Vermont became the first state in the country to pass single-use battery recycling legislation when H695 passed in the House of Representatives and was signed into law by Gov. Peter Shumlin under Act 139. It is the first extended producer responsibility (EPR) law in the country that covers primary batteries of multiple chemistries (e.g. alkaline, zinc carbon, lithium primary silver oxide, and zinc-air). California is the only other state that regulates alkaline battery disposal, prohibiting businesses and consumers from disposing of these batteries into their normal waste stream. Unfortunately, both laws have flaws. That is why CBR engaged in Connecticut and other states to pave the way for future legislation that reflects core principles identified as crucial for battery recycling legislation to succeed.
The legislation recently passed in Vermont is an important step forward and proves there is sufficient momentum to transition battery recycling from idea into policy. However, the legislation should not be implemented nationwide because it doesn’t guarantee participation by all battery manufacturers.
While the language of the bill establishes that most products that incorporate or are sold with batteries are covered by the law, the state does not interpret the legislation in the same way. The state’s interpretation allows a large number of batteries to end up in the waste stream without holding those responsible financially accountable.
This is an important issue: recent battery recycling audits in Vermont found that a large percentage of batteries entered the state through consumer products that contain batteries. This finding is consistent with other audits CBR has conducted that found up to one third of batteries came from producers not required to take responsibility. CBR reserves the right to challenge Vermont’s interpretation of the bill that has led to a failure in to holding producers of primary batteries equally accountable. CBR believes the current interpretation imposes unfair costs on a few responsible battery businesses.
For major battery producers to support legislation, all those involved in the sale of batteries in the U.S. market must accept their fair share of responsibility. CBR’s model legislation addresses this concern.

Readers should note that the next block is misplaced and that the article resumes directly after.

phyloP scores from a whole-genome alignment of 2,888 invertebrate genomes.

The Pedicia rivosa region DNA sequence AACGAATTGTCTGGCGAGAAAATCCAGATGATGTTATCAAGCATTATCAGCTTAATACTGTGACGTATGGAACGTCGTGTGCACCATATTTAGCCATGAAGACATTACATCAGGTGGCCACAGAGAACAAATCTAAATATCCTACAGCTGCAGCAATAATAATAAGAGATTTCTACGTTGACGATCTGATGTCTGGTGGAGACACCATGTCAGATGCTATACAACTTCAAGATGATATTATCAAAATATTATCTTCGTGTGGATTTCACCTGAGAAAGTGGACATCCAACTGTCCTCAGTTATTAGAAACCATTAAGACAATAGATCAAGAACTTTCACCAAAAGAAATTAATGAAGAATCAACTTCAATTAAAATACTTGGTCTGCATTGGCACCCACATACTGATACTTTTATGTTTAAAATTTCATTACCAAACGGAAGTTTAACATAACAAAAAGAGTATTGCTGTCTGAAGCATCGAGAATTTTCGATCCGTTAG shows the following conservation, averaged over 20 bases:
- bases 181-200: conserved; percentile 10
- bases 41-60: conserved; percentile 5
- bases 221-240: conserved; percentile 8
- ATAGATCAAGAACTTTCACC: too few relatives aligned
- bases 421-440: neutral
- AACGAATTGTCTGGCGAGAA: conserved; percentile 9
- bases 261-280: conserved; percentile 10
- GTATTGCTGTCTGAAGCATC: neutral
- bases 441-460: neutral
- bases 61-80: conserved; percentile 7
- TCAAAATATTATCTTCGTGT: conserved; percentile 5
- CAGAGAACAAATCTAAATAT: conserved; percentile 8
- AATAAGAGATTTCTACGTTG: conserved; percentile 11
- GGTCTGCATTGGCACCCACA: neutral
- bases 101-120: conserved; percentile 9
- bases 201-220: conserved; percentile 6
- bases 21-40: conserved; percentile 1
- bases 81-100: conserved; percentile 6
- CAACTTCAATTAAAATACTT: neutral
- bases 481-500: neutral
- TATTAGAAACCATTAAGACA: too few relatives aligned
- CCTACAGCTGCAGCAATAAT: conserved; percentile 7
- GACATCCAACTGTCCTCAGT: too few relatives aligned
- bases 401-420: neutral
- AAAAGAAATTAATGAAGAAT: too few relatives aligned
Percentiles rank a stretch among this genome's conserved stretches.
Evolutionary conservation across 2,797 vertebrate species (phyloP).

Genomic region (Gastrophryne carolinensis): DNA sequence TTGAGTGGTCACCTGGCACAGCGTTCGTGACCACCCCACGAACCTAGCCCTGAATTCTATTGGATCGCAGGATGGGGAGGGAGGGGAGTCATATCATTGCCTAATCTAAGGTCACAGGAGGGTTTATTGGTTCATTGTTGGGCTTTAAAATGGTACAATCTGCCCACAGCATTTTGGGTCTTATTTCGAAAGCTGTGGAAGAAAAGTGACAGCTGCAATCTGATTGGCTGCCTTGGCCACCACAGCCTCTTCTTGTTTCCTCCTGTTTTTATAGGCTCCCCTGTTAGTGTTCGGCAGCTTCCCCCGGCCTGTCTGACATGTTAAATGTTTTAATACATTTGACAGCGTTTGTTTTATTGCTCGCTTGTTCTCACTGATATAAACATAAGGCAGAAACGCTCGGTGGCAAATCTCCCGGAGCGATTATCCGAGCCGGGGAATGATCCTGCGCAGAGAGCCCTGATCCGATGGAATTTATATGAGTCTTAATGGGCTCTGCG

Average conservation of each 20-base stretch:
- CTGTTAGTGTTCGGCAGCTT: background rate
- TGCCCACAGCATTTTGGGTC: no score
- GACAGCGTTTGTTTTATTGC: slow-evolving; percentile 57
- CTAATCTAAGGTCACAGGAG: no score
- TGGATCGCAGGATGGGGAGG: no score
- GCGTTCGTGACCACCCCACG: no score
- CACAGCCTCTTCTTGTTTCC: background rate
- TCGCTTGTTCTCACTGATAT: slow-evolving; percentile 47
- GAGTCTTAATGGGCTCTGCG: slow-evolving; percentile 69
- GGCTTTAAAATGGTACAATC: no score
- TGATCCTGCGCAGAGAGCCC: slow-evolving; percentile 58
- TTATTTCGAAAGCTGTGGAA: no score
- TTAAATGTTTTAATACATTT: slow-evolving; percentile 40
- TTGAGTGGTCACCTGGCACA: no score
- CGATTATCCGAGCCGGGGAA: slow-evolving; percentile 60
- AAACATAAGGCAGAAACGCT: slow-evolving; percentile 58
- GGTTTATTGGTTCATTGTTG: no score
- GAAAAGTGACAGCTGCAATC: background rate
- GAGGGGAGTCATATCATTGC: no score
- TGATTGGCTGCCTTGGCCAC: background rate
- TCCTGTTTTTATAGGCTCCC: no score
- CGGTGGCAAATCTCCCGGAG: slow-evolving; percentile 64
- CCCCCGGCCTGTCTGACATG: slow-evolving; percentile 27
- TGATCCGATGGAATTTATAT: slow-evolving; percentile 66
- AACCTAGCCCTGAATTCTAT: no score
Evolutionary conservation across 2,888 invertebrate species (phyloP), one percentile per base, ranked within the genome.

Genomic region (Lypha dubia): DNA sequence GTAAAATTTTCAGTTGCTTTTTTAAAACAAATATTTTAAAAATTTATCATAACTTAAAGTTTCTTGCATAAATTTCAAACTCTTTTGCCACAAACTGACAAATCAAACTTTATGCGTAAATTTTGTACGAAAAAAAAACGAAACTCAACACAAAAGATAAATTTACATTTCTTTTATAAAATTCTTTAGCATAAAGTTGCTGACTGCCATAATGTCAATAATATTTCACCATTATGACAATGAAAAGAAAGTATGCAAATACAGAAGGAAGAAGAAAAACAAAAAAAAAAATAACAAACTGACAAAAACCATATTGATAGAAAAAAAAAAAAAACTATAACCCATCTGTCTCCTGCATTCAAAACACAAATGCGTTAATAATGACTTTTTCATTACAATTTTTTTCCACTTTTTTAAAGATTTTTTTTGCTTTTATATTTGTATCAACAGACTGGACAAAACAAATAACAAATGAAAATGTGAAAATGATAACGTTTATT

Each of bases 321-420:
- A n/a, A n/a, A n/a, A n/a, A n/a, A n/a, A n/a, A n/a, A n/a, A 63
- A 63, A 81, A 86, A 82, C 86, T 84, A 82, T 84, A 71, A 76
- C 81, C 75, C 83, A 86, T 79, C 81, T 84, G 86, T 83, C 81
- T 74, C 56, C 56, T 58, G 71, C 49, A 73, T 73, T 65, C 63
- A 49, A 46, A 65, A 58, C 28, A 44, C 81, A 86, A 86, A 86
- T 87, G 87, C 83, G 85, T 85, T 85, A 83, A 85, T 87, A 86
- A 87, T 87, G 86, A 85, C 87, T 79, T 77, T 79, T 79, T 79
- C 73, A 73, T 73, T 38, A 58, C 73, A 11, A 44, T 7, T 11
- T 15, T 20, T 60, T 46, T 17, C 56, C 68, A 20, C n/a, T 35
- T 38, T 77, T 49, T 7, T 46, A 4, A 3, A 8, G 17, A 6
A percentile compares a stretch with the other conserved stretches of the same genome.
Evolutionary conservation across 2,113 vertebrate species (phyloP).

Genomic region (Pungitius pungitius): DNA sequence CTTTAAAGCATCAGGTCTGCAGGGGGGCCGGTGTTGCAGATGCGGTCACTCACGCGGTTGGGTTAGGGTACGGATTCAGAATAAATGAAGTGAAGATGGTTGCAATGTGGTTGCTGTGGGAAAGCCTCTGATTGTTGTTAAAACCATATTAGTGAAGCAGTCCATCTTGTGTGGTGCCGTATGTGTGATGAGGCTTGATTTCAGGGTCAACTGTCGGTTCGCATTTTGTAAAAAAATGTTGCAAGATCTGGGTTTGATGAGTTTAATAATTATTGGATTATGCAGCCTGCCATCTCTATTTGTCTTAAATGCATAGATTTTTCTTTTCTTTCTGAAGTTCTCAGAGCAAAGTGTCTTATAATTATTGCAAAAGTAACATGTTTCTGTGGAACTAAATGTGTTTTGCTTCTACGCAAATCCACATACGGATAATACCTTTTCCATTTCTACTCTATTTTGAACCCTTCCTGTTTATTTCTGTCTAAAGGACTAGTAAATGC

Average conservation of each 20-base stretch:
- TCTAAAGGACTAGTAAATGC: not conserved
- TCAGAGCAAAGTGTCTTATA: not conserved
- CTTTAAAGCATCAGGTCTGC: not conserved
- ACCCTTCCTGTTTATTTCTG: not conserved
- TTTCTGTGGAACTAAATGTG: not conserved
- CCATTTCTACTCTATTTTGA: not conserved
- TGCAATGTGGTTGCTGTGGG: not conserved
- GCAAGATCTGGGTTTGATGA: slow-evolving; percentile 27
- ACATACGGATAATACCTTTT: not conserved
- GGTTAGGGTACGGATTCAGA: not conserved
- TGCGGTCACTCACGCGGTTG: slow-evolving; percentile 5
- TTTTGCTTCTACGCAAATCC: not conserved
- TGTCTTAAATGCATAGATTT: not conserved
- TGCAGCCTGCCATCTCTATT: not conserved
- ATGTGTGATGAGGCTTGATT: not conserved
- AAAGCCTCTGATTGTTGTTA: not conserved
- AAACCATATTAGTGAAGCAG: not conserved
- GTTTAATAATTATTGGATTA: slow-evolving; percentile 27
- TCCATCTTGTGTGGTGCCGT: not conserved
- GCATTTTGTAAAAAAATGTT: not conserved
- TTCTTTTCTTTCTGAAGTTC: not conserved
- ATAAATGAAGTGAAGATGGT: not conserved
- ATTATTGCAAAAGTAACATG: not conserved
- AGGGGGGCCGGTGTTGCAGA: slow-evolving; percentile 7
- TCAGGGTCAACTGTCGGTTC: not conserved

When it comes to recycling batteries, we all have a role to play. A battery recycling program will succeed only if everyone does their part. Producers are a key part of the equation, but active participation from all involved parties is vital. CBR is committed to working alongside consumers, retailers, recyclers, governments, and environmental nonprofits.
Battery recycling reduces our consumption of resources such as steel, manganese, and zinc, all of which can be recycled. Even today, the battery recycling process can take a toll on the environment that outweighs the benefits if not carried out thoughtfully. Nonetheless, CBR is committed to developing the framework so we are ready to maximize the environmental benefits as battery recycling technology and infrastructure improve.
What is the difference between the battery responsibility work Duracell, Energizer, and Panasonic are doing in Europe and the U.S.?
CBR members promote battery recycling in Europe because they have effective laws in place that assure a level playing field for all battery producers. CBR member companies would support battery collection in the U.S. in states that incorporated CBR’s six core principles into their legislation. CBR is focused on developing battery recycling programs that will incorporate lessons learned from European legislation while at the same time adapting to the unique challenges and opportunities presented by the U.S.
Coin and button batteries are crucial in powering today’s technology. Using decades of data on the ingestion of batteries, the global battery industry has voluntarily adopted special protocols to support their safe use, particularly around children.
Click here to find the battery industry’s position paper on coin and button battery safety.
In the case of an emergency, call the national battery ingestion hotline for help at (202) 625-3333.